Polyps in large bowel grow for many years before they become cancer. How big a polyp can grow before it becomes a colon cancer? Is it important to remove all polyps found during colonoscopy? How CT colonography can identify important polyps in large bowel? Leading virtual colonoscopy screening expert discusses CT colonography. Virtual colonoscopy.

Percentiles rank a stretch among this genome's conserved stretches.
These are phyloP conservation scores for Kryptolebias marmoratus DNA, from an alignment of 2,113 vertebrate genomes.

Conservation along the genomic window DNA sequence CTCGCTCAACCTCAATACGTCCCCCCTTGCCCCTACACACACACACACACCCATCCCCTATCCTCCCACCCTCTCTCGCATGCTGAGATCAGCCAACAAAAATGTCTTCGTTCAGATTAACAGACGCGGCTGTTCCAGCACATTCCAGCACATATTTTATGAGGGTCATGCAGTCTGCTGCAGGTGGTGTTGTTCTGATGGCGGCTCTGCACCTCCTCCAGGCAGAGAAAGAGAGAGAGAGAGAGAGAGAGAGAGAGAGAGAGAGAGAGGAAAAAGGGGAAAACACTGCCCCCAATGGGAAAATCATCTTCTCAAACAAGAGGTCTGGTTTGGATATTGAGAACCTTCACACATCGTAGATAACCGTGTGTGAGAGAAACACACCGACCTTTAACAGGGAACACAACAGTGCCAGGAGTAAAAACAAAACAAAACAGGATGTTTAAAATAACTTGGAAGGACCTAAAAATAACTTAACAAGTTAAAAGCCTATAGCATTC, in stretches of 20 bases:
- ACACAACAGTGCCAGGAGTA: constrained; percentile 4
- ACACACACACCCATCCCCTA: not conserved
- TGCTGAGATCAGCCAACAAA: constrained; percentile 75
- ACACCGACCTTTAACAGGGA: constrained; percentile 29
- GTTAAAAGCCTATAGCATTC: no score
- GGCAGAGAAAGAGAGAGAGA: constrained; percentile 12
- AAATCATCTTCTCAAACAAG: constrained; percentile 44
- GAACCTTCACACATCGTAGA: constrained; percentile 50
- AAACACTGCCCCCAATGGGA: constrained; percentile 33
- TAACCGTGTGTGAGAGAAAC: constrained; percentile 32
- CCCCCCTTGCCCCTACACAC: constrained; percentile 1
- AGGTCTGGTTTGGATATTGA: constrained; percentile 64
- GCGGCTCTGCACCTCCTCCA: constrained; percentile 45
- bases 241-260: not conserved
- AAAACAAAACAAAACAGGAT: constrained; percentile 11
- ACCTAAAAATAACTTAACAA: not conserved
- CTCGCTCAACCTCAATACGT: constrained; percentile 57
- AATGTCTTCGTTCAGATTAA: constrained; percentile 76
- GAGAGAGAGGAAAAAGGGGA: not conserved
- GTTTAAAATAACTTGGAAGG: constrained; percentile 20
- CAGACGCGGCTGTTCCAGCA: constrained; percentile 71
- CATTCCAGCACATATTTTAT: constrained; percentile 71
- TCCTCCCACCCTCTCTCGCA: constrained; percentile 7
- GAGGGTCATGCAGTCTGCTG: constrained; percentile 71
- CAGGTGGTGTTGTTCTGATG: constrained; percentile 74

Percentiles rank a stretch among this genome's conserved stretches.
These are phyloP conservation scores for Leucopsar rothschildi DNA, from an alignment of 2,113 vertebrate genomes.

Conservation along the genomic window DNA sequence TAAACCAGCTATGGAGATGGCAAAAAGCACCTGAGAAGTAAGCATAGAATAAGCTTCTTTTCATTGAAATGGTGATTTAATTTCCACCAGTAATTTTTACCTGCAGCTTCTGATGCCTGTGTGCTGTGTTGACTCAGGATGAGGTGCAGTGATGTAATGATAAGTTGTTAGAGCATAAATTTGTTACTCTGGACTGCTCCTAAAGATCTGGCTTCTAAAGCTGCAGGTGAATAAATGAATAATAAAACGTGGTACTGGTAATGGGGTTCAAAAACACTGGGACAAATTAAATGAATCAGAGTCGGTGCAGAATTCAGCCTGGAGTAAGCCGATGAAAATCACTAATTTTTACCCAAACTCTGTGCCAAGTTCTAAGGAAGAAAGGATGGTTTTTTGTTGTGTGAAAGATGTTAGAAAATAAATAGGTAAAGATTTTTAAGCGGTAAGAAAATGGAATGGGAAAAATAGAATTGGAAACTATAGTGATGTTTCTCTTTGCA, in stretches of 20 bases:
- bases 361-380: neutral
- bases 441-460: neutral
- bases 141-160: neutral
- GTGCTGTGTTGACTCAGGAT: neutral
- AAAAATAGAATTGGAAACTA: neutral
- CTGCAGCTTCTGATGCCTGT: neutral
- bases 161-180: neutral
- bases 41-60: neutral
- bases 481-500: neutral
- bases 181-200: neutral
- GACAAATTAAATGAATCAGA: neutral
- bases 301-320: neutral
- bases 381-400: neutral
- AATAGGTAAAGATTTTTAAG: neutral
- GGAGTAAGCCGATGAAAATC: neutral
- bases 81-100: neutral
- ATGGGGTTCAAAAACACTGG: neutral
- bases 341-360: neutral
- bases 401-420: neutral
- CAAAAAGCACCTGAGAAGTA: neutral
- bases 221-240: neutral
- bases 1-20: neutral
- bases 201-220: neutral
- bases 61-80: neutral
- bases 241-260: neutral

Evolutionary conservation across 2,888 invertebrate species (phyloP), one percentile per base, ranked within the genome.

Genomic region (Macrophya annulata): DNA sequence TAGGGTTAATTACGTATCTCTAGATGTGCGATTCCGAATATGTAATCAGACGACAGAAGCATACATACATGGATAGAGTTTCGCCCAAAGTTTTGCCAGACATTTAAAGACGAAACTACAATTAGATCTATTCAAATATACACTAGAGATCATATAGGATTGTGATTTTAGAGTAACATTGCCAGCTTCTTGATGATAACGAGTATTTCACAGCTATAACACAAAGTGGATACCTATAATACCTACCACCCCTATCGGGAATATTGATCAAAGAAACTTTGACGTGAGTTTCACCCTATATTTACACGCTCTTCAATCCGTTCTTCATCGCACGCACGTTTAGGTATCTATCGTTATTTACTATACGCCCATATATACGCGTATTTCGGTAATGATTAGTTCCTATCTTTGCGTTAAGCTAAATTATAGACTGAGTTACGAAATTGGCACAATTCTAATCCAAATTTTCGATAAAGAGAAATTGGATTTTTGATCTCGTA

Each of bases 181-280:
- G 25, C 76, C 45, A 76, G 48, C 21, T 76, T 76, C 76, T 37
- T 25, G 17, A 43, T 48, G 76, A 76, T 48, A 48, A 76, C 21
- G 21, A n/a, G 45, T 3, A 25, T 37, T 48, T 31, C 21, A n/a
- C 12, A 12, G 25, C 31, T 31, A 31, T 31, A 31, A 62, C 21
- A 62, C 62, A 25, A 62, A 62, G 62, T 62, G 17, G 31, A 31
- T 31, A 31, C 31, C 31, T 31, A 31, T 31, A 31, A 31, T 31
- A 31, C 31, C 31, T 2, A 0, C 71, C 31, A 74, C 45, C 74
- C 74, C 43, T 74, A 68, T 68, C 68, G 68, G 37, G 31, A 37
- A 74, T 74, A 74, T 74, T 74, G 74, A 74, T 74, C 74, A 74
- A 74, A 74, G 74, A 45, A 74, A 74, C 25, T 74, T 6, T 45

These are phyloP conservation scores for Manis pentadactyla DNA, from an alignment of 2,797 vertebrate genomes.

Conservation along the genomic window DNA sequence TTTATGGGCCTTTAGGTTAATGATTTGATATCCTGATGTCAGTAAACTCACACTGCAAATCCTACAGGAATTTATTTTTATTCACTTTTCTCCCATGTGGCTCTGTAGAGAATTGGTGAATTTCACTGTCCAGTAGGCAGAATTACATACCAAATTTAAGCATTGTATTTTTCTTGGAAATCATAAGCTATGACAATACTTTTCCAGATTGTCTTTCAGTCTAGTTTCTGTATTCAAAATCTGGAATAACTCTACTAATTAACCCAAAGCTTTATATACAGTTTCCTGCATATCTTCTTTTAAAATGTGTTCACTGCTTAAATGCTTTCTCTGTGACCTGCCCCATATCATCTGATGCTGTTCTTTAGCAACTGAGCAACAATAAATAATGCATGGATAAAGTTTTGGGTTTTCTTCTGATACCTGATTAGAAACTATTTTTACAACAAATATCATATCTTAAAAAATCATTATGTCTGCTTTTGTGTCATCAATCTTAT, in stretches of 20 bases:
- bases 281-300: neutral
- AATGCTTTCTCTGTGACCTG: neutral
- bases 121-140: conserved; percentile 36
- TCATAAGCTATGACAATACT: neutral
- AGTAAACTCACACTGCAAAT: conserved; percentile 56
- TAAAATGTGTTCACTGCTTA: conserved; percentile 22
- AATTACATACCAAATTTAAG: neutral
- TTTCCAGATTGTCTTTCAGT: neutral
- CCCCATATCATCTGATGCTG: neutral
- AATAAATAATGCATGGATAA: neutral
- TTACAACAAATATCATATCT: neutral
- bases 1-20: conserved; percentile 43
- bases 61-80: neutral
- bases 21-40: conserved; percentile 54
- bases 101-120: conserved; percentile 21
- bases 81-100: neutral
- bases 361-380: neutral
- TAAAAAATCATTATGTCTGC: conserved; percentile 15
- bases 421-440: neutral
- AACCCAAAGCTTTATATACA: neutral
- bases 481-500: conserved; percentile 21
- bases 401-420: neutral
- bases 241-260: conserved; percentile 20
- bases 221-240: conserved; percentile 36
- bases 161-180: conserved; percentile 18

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Screening for colon cancer is the best method to prevent deaths from colorectal cancer. Screening by virtual colonoscopy looks for polyps in the large bowel. How does size of the polyp matter for colorectal cancer screening? What is the significance of different types of polyps for colon cancer diagnosis? Specifically, what is a flat lesion adenoma? Dr. Perry Pickhardt, MD. It turns out, size is actually everything in terms of polyp importance. We call smaller colon polyps, 5 millimeters and less, “diminutive lesions”. They do not have any clinical significance, they have almost zero chance of being cancer. They are far too common in the population to be aggressively removed. Dr. Perry Pickhardt, MD. Because the cost and complications from smaller polyp removal will skyrocket. It would be as if you were to remove every mole from everyone’s skin. It is just an impractical approach. Large polyps 10 millimeters and larger are important. The vast majority of these advanced adenomas have large size. Dr. Perry Pickhardt, MD. Larger polyps are clearly the target for screening and prevention. That leaves the gray zone of 6 to 9 millimeter size polyps. Dr. Anton Titov, MD. There is some controversy. We perhaps should aggressively pursue these benign polyps. 6 to 9 mm polyps are a little more common than large polyps. But they are not nearly as common as the tiny diminutive polyps. Dr. Perry Pickhardt, MD. There is some controversy there. In our practice, we advise that all large bowel polyps 6 millimeters and greater are to be removed by colonoscopy. But most patients actually choose to follow those polyps at a three year intervals. They wait for the rare case where such polyps grow to one centimeter or greater. Flat polyps, flat adenomas, is a very important subtopic. Dr. Anton Titov, MD. It has gained a lot of attention. It is a little confusing but flat polyps are difficult to detect relative to the obvious pedunculated or sessile polyps. These polyps that protrude well into the lumen of the large bowel. That is always been a consideration how to identify flat polyps better. But fortunately flat adenomas are much less aggressive on average. Flat adenomas grow very slowly. We have a lot of time to detect flat adenomas in large bowel at follow up of patients. With care, with good technique, both regular optical colonoscopy and CT colonography can detect flat polyps and flat adenomas fairly well. Although flat adenomas will be less conspicuous. Dr. Perry Pickhardt, MD. We have seen repeatedly that flat lesion detection rate by virtual colonoscopy has been excellent and similar to optical colonoscopy. We have a scientific article now that will be published soon. It is looking at serrated polyps in the right colon with CT colonography detection. We show that virtual colonoscopy has very good success for detection of serrated polyps. We now recognize serrated adenomas as a second pathway to colon cancer. Maybe 10 or 15% of colon cancers are arising from these right-sided “serrated lesions”. Serrated adenomas tend to be flat lesions. Dr. Perry Pickhardt, MD. The good news is we can detect these serrated lesions with CT colonography with very good accuracy. It is a confusing topic. Dr. Anton Titov, MD. Because some people have jumped to the conclusion that flat adenomas are more aggressive. But actually the opposite is true. We take flat adenomas very seriously. But we know that time is on our side with these flat lesions, in general. CT colonography is able to detect flat polyps as well if not better than the traditional optical colonoscopy. Yes, it is interesting, and virtual and optical colonoscopies are probably complementary. But it appears that optical and virtual colonoscopies are comparable. CT colonography maybe has a slight advantage in some cases. There are other cases I have seen. Then optical colonoscopy might detect a lesion that was difficult to detect by CT colonography. They probably are complementary. Dr. Perry Pickhardt, MD. We haven’t fully worked it out. But because of the oral contrast we give to patients who undergo virtual colonoscopy. It coats these polyps and coats the surface of the flat lesions. It serves as a beacon for detection at CT colonography. Dr. Anton Titov, MD. It is actually a very useful method for us to detect flat lesions in bowel. How often do you need to be screened for colorectal cancer? CT colonography or virtual colonoscopy is one of the best tests to find early colon cancer in time for cure. Colon Cancer Screening Guidelines recommend screening every 5 to 10 years. After 50 years of age. Colon cancer screening. Weighing the options is important. But regular screening must be done. Precancerous colon polyps – flat adenoma polyp. How big a colon polyp can grow before becoming a cancer threat? What is “flat adenoma”? Virtual colonoscopy (CT Colonography)can detect more rare large bowel and rectal lesions. Flat adenoma and serrated adenoma are two precancerous lesions in large bowel. Smaller than 5 millimeter polyps have basically zero chance of being colorectal cancer. Virtual colonoscopy is very good at detecting those polyps that have a chance to be early colorectal cancer or precancerous lesions. large polyps 10 millimeters or one centimeter and larger are important in screening for colorectal cancer. 6 to 9 mm polyps are in a grey zone for colon cancer risk. 6 to 9 mm polyps are more common than large polyps. both regular optical colonoscopy and CT colonography can detect flat polyps (flat adenomas) fairly well.